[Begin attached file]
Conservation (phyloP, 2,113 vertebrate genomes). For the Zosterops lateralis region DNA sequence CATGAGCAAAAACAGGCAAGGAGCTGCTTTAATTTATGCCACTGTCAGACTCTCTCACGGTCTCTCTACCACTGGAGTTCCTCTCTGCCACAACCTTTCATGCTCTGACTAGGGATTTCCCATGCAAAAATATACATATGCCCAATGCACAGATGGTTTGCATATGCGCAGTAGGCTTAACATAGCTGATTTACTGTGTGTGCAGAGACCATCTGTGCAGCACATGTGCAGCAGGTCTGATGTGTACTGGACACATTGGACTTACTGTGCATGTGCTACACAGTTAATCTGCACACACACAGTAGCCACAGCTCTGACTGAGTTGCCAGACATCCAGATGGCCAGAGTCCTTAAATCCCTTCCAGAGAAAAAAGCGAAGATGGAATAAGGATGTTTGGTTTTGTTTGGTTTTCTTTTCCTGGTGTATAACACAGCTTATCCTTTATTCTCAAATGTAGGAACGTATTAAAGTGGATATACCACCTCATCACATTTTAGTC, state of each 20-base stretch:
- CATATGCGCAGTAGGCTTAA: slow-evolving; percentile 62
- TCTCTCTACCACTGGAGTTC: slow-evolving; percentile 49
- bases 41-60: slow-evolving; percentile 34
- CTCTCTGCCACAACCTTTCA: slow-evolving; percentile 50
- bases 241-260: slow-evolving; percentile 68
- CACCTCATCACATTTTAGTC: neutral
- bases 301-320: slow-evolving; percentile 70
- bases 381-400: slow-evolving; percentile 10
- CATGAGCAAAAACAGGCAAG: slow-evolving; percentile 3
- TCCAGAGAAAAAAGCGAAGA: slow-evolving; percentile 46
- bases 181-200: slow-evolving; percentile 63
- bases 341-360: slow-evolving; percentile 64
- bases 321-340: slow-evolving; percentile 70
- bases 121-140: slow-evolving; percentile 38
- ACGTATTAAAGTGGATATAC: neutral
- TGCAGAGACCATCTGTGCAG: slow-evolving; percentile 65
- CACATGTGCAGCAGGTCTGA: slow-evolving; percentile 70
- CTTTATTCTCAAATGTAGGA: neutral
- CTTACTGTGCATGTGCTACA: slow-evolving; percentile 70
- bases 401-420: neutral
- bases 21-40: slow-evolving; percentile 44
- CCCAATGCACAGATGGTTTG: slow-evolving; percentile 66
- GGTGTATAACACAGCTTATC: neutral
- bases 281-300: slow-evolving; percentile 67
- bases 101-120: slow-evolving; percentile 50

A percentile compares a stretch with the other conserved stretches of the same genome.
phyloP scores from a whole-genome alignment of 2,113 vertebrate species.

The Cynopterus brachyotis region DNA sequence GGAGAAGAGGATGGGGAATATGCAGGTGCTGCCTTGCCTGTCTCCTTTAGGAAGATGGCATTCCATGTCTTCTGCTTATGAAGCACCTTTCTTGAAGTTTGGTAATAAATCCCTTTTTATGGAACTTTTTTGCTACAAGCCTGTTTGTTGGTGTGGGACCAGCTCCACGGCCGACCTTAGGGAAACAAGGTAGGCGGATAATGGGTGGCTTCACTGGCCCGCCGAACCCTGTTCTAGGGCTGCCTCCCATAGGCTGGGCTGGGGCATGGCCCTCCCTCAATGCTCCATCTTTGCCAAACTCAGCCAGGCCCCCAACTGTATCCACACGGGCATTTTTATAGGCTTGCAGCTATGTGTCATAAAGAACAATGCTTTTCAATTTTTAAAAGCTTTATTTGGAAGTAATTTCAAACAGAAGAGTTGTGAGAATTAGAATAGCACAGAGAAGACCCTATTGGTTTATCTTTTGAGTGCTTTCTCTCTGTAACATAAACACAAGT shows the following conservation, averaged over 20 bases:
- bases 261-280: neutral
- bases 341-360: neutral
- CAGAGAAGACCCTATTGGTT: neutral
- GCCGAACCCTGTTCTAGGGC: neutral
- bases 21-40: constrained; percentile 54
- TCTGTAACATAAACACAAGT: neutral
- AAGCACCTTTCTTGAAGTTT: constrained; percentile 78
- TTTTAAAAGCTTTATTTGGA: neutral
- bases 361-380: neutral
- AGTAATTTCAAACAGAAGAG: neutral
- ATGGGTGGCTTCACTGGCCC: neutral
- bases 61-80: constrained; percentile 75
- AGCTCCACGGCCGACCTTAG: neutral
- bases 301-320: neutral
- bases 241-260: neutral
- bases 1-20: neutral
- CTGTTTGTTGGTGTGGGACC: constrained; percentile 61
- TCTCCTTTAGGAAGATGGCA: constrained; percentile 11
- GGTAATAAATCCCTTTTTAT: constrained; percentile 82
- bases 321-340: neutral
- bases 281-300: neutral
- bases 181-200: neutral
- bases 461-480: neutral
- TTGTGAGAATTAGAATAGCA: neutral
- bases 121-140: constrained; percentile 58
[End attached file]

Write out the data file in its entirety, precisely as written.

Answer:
Conservation (phyloP, 2,113 vertebrate genomes). For the Zosterops lateralis region DNA sequence CATGAGCAAAAACAGGCAAGGAGCTGCTTTAATTTATGCCACTGTCAGACTCTCTCACGGTCTCTCTACCACTGGAGTTCCTCTCTGCCACAACCTTTCATGCTCTGACTAGGGATTTCCCATGCAAAAATATACATATGCCCAATGCACAGATGGTTTGCATATGCGCAGTAGGCTTAACATAGCTGATTTACTGTGTGTGCAGAGACCATCTGTGCAGCACATGTGCAGCAGGTCTGATGTGTACTGGACACATTGGACTTACTGTGCATGTGCTACACAGTTAATCTGCACACACACAGTAGCCACAGCTCTGACTGAGTTGCCAGACATCCAGATGGCCAGAGTCCTTAAATCCCTTCCAGAGAAAAAAGCGAAGATGGAATAAGGATGTTTGGTTTTGTTTGGTTTTCTTTTCCTGGTGTATAACACAGCTTATCCTTTATTCTCAAATGTAGGAACGTATTAAAGTGGATATACCACCTCATCACATTTTAGTC, state of each 20-base stretch:
- CATATGCGCAGTAGGCTTAA: slow-evolving; percentile 62
- TCTCTCTACCACTGGAGTTC: slow-evolving; percentile 49
- bases 41-60: slow-evolving; percentile 34
- CTCTCTGCCACAACCTTTCA: slow-evolving; percentile 50
- bases 241-260: slow-evolving; percentile 68
- CACCTCATCACATTTTAGTC: neutral
- bases 301-320: slow-evolving; percentile 70
- bases 381-400: slow-evolving; percentile 10
- CATGAGCAAAAACAGGCAAG: slow-evolving; percentile 3
- TCCAGAGAAAAAAGCGAAGA: slow-evolving; percentile 46
- bases 181-200: slow-evolving; percentile 63
- bases 341-360: slow-evolving; percentile 64
- bases 321-340: slow-evolving; percentile 70
- bases 121-140: slow-evolving; percentile 38
- ACGTATTAAAGTGGATATAC: neutral
- TGCAGAGACCATCTGTGCAG: slow-evolving; percentile 65
- CACATGTGCAGCAGGTCTGA: slow-evolving; percentile 70
- CTTTATTCTCAAATGTAGGA: neutral
- CTTACTGTGCATGTGCTACA: slow-evolving; percentile 70
- bases 401-420: neutral
- bases 21-40: slow-evolving; percentile 44
- CCCAATGCACAGATGGTTTG: slow-evolving; percentile 66
- GGTGTATAACACAGCTTATC: neutral
- bases 281-300: slow-evolving; percentile 67
- bases 101-120: slow-evolving; percentile 50

A percentile compares a stretch with the other conserved stretches of the same genome.
phyloP scores from a whole-genome alignment of 2,113 vertebrate species.

The Cynopterus brachyotis region DNA sequence GGAGAAGAGGATGGGGAATATGCAGGTGCTGCCTTGCCTGTCTCCTTTAGGAAGATGGCATTCCATGTCTTCTGCTTATGAAGCACCTTTCTTGAAGTTTGGTAATAAATCCCTTTTTATGGAACTTTTTTGCTACAAGCCTGTTTGTTGGTGTGGGACCAGCTCCACGGCCGACCTTAGGGAAACAAGGTAGGCGGATAATGGGTGGCTTCACTGGCCCGCCGAACCCTGTTCTAGGGCTGCCTCCCATAGGCTGGGCTGGGGCATGGCCCTCCCTCAATGCTCCATCTTTGCCAAACTCAGCCAGGCCCCCAACTGTATCCACACGGGCATTTTTATAGGCTTGCAGCTATGTGTCATAAAGAACAATGCTTTTCAATTTTTAAAAGCTTTATTTGGAAGTAATTTCAAACAGAAGAGTTGTGAGAATTAGAATAGCACAGAGAAGACCCTATTGGTTTATCTTTTGAGTGCTTTCTCTCTGTAACATAAACACAAGT shows the following conservation, averaged over 20 bases:
- bases 261-280: neutral
- bases 341-360: neutral
- CAGAGAAGACCCTATTGGTT: neutral
- GCCGAACCCTGTTCTAGGGC: neutral
- bases 21-40: constrained; percentile 54
- TCTGTAACATAAACACAAGT: neutral
- AAGCACCTTTCTTGAAGTTT: constrained; percentile 78
- TTTTAAAAGCTTTATTTGGA: neutral
- bases 361-380: neutral
- AGTAATTTCAAACAGAAGAG: neutral
- ATGGGTGGCTTCACTGGCCC: neutral
- bases 61-80: constrained; percentile 75
- AGCTCCACGGCCGACCTTAG: neutral
- bases 301-320: neutral
- bases 241-260: neutral
- bases 1-20: neutral
- CTGTTTGTTGGTGTGGGACC: constrained; percentile 61
- TCTCCTTTAGGAAGATGGCA: constrained; percentile 11
- GGTAATAAATCCCTTTTTAT: constrained; percentile 82
- bases 321-340: neutral
- bases 281-300: neutral
- bases 181-200: neutral
- bases 461-480: neutral
- TTGTGAGAATTAGAATAGCA: neutral
- bases 121-140: constrained; percentile 58